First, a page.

It’d be best not to leave the azuki beans bao for too long if you order them along with everything else. We made the mistake of doing just that and then saving them as a dessert, but by then both the rice flour bun and the bean paste centre had become too hard. The sweet plum-like bean paste should be a good ‘un when warm though.
Three is the magic number
Given my trouble-free second visit, I was beginning to wonder if the gaffe-prone service of my first visit was a one-off. Eating at Oriental Dragon for a third meal, this time with some business associates, dispelled this silly notion. One of my associates attempted to order, but momentarily had second thoughts. This split-second hesitation was enough for our waitress to turn on her heel and take another table’s order instead. Moving onto myself or my other associate would’ve been fine – literally turning your back on us is just rude. Having said, it is but a mere slight in the grand scheme of things and did make me laugh out loud at the time.
My timid associates were scared off by the chilled tofu served with slices of preserved egg but I enjoyed it greatly. The combination of cool, milky tofu and sour, salty pickled eggs is definitely an acquired taste.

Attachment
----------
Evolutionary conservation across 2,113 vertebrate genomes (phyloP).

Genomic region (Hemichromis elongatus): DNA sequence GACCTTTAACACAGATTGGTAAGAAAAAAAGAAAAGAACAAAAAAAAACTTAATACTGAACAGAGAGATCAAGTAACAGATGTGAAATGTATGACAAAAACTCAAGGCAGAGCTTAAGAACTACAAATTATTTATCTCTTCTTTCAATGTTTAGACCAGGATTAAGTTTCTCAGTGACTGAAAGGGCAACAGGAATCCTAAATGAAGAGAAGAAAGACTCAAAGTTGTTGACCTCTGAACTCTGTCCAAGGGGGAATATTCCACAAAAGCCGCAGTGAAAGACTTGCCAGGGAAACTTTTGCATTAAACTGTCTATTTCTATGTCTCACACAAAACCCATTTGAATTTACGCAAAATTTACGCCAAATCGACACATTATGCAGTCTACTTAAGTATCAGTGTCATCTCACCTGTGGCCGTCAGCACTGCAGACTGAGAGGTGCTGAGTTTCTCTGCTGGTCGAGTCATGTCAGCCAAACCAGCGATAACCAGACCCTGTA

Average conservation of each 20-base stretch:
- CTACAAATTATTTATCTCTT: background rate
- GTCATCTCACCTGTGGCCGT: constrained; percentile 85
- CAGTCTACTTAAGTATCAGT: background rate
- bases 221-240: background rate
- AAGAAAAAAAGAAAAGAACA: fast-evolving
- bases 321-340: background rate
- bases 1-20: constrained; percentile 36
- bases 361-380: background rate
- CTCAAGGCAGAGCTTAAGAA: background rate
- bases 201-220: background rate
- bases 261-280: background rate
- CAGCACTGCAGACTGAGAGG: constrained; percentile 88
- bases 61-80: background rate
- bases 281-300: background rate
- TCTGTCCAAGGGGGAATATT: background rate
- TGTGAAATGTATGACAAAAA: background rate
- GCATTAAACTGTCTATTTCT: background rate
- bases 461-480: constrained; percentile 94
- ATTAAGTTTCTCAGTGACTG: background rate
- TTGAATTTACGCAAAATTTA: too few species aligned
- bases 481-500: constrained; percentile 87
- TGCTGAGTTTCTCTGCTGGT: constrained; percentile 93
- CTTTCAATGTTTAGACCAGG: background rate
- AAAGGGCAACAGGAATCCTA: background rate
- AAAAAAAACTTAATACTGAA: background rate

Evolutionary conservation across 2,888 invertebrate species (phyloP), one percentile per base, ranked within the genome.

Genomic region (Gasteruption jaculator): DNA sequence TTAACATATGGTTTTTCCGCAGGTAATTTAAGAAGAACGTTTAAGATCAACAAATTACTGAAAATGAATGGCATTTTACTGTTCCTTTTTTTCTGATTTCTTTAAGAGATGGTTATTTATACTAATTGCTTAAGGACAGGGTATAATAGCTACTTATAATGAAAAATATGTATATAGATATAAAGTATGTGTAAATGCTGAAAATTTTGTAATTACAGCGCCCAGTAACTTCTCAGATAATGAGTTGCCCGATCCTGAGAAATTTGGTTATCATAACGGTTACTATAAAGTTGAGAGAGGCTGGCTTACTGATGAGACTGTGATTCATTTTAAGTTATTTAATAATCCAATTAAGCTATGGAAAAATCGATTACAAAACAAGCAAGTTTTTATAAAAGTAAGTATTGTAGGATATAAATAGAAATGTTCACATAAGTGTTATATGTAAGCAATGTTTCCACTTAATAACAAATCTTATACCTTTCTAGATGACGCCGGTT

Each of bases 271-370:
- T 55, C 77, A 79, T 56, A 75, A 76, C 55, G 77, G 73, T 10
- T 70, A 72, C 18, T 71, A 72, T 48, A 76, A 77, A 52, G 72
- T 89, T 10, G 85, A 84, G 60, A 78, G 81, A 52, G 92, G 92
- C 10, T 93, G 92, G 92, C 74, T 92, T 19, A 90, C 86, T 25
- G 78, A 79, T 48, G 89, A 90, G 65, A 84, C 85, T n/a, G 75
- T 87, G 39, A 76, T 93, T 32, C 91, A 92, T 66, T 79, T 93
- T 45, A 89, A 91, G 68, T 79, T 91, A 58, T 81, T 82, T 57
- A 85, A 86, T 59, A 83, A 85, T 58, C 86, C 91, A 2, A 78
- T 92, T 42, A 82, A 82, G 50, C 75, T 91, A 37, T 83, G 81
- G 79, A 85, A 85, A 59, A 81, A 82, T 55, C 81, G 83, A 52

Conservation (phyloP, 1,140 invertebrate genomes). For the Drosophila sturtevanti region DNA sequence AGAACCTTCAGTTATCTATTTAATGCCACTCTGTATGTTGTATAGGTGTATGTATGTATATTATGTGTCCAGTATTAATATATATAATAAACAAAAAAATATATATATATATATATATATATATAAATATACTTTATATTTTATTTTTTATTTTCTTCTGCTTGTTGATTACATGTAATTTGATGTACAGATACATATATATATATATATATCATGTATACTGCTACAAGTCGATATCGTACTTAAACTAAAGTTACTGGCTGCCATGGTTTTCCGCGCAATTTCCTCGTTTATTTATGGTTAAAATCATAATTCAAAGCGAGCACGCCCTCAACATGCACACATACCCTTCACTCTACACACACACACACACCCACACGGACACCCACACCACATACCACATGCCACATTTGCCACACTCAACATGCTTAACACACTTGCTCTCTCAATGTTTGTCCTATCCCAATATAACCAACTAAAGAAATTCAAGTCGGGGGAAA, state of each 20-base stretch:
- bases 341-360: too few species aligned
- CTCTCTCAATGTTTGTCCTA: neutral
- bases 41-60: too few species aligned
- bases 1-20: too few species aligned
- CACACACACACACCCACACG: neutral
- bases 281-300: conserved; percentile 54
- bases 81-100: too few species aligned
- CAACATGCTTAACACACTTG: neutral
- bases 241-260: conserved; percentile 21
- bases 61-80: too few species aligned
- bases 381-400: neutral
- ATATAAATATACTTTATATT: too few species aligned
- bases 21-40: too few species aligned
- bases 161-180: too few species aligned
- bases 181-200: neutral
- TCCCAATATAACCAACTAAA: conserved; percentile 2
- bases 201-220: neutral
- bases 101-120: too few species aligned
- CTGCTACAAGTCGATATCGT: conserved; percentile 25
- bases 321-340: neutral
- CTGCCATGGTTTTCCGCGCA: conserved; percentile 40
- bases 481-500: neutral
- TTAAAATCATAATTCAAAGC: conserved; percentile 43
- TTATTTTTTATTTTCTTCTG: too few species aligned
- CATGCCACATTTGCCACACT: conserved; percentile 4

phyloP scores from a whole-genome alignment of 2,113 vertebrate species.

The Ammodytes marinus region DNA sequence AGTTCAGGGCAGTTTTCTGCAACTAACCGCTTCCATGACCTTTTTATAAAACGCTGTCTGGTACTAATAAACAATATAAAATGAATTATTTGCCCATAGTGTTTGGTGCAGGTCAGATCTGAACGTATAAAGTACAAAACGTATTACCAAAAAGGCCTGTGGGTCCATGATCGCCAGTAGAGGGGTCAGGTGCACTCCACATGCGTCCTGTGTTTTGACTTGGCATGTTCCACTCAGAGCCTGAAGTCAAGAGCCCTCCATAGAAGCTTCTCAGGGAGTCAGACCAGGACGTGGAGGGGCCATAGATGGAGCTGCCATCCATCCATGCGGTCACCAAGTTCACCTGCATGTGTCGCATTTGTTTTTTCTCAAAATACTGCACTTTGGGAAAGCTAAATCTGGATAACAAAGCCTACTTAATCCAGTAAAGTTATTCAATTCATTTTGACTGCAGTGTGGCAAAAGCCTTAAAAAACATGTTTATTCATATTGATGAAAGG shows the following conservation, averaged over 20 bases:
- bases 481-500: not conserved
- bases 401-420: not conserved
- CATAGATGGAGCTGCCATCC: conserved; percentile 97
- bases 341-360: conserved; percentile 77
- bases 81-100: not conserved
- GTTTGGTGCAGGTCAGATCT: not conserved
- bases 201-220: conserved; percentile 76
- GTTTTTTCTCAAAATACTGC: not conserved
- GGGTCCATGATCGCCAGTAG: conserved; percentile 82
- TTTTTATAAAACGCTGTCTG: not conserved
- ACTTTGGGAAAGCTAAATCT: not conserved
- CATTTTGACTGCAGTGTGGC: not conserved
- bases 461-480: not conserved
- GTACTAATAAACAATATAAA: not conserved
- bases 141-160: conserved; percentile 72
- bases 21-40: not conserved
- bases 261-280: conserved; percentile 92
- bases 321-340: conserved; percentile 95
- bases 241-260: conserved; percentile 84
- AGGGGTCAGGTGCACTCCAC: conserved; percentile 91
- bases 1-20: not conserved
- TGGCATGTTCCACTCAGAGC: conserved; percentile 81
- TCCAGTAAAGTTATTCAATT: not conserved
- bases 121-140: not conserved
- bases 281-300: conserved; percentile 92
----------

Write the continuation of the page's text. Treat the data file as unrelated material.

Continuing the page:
Given that my provincial associates were turned off by tofu and egg, there was no way in seven hells that they’d touch duck tongues in XO sauce. Although bony, the small slivers of flesh were very tender and slid off the bone easily. The ‘XO’ sauce was nothing of the sort though – it’s similar if not identical to the brown sauce daubed over some of the other dishes reviewed here. It wasn’t bad, but I had been looking forward to a hearty helping of rich, savoury XO sauce.
The most underwhelming dish of this third and final meal had to be the noodles served with soy bean paste. The soft, thin ramen-style egg noodles were too limp for my liking, while the nutty flavour of the soy bean paste had been heavily toned down.
Despite a few misses and an unwieldy menu, the food at Oriental Dragon was a definite step up from many of the places I’ve been to in Chinatown. The barbecue skewers, pork hock, conch dishes, tofu dishes and pea sprouts were particular highlights. While the prices are low, you pay in another way – if you can’t put up with laughably bad service then Oriental Dragon isn’t the restaurant for you. If quality of the food was the only consideration, then this restaurant would easily get a hearty recommendation. As things stand, it’s a cautious, more qualified recommendation.
Name: Oriental Dragon
Address: 100 Cleveland Street, Fitzrovia, London W1T 6NS
Phone: 0207 387 7878
Opening Hours: seven days a week noon-23.00.
Reservations: highly recommended.
Average cost for one person including boiled rice, drinks and service: £25-30 approx.